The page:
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Object of Desire: A $100,000 Canoe

Tue, 07/20/2021 - 15:24
The canoes, and more about their unique construction, can be found on About $100,000.

Unlike fiberglass, unchanging and inert, wood flexes and moves, it must be cared for, and it is temporal, decaying ever so slowly with anything less than the best of care. Trent Preszler’s exceedingly limited-edition canoes deserve that sort of care. Each is built to order in his North Fork woodshop and takes about a year to complete, give or take. 

Narrow strips of sawn red cedar laminated over a frame form the basic shape of the hulls. Preszler carefully smoothes the surfaces inside and out by hand. He will put juniper, walnut, Alaskan yellow cedar, purpleheart, and zebrawood into his canoes as the spirit moves him. Custom bronze fittings are made by another North Fork craftsman. 

In a backyard in Mattituck, an unexpected craftsman creates an incredibly precious watercraft. 

He came to working with wood late and by a surprising path. In his memoir, Little and Often, released earlier this year, he describes a box of tools, his sole inheritance from his estranged father, that was the spark — that and the series finale of Parks and Recreation, in which Ron, a gruff outdoorsman played by Nick Offerman, paddles away into the sunset in a handmade canoe. Mere mortals’ first homemade boats more often than not are plywood clunkers that are soon abandoned after their builders realize they took on more than they could handle. Not Prezler’s: Though he barely knew one end of a chisel from another, with the help of books and YouTube, he dived in and, 14 months later, emerged from his Mattituck backyard workshop with 20 gleaming feet of near perfection.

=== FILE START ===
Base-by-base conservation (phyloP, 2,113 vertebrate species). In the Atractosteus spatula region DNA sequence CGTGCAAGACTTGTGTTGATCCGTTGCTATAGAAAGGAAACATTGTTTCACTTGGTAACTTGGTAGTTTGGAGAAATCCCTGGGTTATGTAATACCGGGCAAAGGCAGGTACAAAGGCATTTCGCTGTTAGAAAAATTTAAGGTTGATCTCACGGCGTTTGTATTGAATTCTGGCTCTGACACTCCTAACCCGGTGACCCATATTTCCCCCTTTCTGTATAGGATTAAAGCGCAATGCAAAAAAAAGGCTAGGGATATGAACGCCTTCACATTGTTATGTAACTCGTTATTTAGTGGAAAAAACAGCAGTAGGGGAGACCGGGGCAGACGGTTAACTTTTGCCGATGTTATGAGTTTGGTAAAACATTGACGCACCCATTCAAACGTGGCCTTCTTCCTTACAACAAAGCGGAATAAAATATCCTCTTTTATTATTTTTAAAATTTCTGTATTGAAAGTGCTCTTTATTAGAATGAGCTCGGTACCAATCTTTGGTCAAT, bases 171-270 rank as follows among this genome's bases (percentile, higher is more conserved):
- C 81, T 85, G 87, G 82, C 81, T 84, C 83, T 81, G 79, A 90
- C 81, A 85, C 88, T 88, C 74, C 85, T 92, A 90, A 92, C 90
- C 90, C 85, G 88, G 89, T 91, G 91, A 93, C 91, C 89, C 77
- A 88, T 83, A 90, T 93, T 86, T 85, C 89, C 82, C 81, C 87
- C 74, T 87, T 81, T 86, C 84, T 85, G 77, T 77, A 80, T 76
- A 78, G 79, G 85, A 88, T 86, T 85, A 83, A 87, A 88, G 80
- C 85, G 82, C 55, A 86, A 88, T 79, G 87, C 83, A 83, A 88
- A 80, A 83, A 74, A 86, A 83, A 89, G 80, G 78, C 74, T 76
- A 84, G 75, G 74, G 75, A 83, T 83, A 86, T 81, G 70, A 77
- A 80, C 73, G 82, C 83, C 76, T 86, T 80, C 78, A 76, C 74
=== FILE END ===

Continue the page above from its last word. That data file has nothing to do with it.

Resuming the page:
Making Preszler’s watercraft craft more remarkable is that he practices almost entirely nights and weekends. His day job is as C.E.O. of the movie producer Michael Lynne’s Bedell Cellars, a 200-acre winery in Cutchogue. Despite his successful wine career, he says, it was only when he started making canoes that he felt that his life had a sound footing. His father’s tools, he wrote, “were not so much inanimate objects as extensions of who I was and symbols of the past that shaped me.”

Preszler grew up on a 10,000-acre beef-cattle ranch on the Missouri River in South Dakota, near the Standing Rock Sioux Reservation. He was one of eight students in a one-room schoolhouse. After graduating from Iowa State in 1998, he had a six-month internship in the White House Office of Science and Technology. He studied botany in Scotland and agricultural economics at Cornell, where he completed a horticulture Ph.D. in 2012, all the while working his way up at Bedell from salesman. Along this way, his Instagram, where he documented every step of progress on his first canoe, gained more than 135,000 followers.  

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